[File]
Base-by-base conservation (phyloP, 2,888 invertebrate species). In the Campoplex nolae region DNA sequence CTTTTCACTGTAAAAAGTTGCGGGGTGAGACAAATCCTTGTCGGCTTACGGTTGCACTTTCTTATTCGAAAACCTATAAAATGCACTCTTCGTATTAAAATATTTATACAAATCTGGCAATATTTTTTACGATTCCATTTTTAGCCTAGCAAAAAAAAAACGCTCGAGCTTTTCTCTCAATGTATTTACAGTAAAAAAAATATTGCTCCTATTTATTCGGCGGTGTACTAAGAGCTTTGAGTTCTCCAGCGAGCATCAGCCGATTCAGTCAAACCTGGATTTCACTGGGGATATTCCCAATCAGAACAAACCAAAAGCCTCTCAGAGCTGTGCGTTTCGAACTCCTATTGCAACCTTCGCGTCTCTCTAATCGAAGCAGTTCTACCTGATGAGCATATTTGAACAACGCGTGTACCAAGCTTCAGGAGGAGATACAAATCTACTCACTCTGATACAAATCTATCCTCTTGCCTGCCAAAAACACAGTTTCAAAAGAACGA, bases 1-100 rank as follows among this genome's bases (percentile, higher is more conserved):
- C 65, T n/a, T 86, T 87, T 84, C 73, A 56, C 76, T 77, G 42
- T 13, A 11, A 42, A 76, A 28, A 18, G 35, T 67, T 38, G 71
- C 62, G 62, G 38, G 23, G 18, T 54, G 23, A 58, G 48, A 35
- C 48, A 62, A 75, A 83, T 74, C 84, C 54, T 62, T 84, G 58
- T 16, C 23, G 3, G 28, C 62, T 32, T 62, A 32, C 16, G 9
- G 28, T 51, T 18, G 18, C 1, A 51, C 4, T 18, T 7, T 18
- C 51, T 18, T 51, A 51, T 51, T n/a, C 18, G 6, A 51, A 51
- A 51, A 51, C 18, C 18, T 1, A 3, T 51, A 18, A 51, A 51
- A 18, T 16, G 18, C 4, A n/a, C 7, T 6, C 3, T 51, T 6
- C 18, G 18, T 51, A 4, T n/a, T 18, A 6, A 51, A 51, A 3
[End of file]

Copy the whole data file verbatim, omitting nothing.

Base-by-base conservation (phyloP, 2,888 invertebrate species). In the Campoplex nolae region DNA sequence CTTTTCACTGTAAAAAGTTGCGGGGTGAGACAAATCCTTGTCGGCTTACGGTTGCACTTTCTTATTCGAAAACCTATAAAATGCACTCTTCGTATTAAAATATTTATACAAATCTGGCAATATTTTTTACGATTCCATTTTTAGCCTAGCAAAAAAAAAACGCTCGAGCTTTTCTCTCAATGTATTTACAGTAAAAAAAATATTGCTCCTATTTATTCGGCGGTGTACTAAGAGCTTTGAGTTCTCCAGCGAGCATCAGCCGATTCAGTCAAACCTGGATTTCACTGGGGATATTCCCAATCAGAACAAACCAAAAGCCTCTCAGAGCTGTGCGTTTCGAACTCCTATTGCAACCTTCGCGTCTCTCTAATCGAAGCAGTTCTACCTGATGAGCATATTTGAACAACGCGTGTACCAAGCTTCAGGAGGAGATACAAATCTACTCACTCTGATACAAATCTATCCTCTTGCCTGCCAAAAACACAGTTTCAAAAGAACGA, bases 1-100 rank as follows among this genome's bases (percentile, higher is more conserved):
- C 65, T n/a, T 86, T 87, T 84, C 73, A 56, C 76, T 77, G 42
- T 13, A 11, A 42, A 76, A 28, A 18, G 35, T 67, T 38, G 71
- C 62, G 62, G 38, G 23, G 18, T 54, G 23, A 58, G 48, A 35
- C 48, A 62, A 75, A 83, T 74, C 84, C 54, T 62, T 84, G 58
- T 16, C 23, G 3, G 28, C 62, T 32, T 62, A 32, C 16, G 9
- G 28, T 51, T 18, G 18, C 1, A 51, C 4, T 18, T 7, T 18
- C 51, T 18, T 51, A 51, T 51, T n/a, C 18, G 6, A 51, A 51
- A 51, A 51, C 18, C 18, T 1, A 3, T 51, A 18, A 51, A 51
- A 18, T 16, G 18, C 4, A n/a, C 7, T 6, C 3, T 51, T 6
- C 18, G 18, T 51, A 4, T n/a, T 18, A 6, A 51, A 51, A 3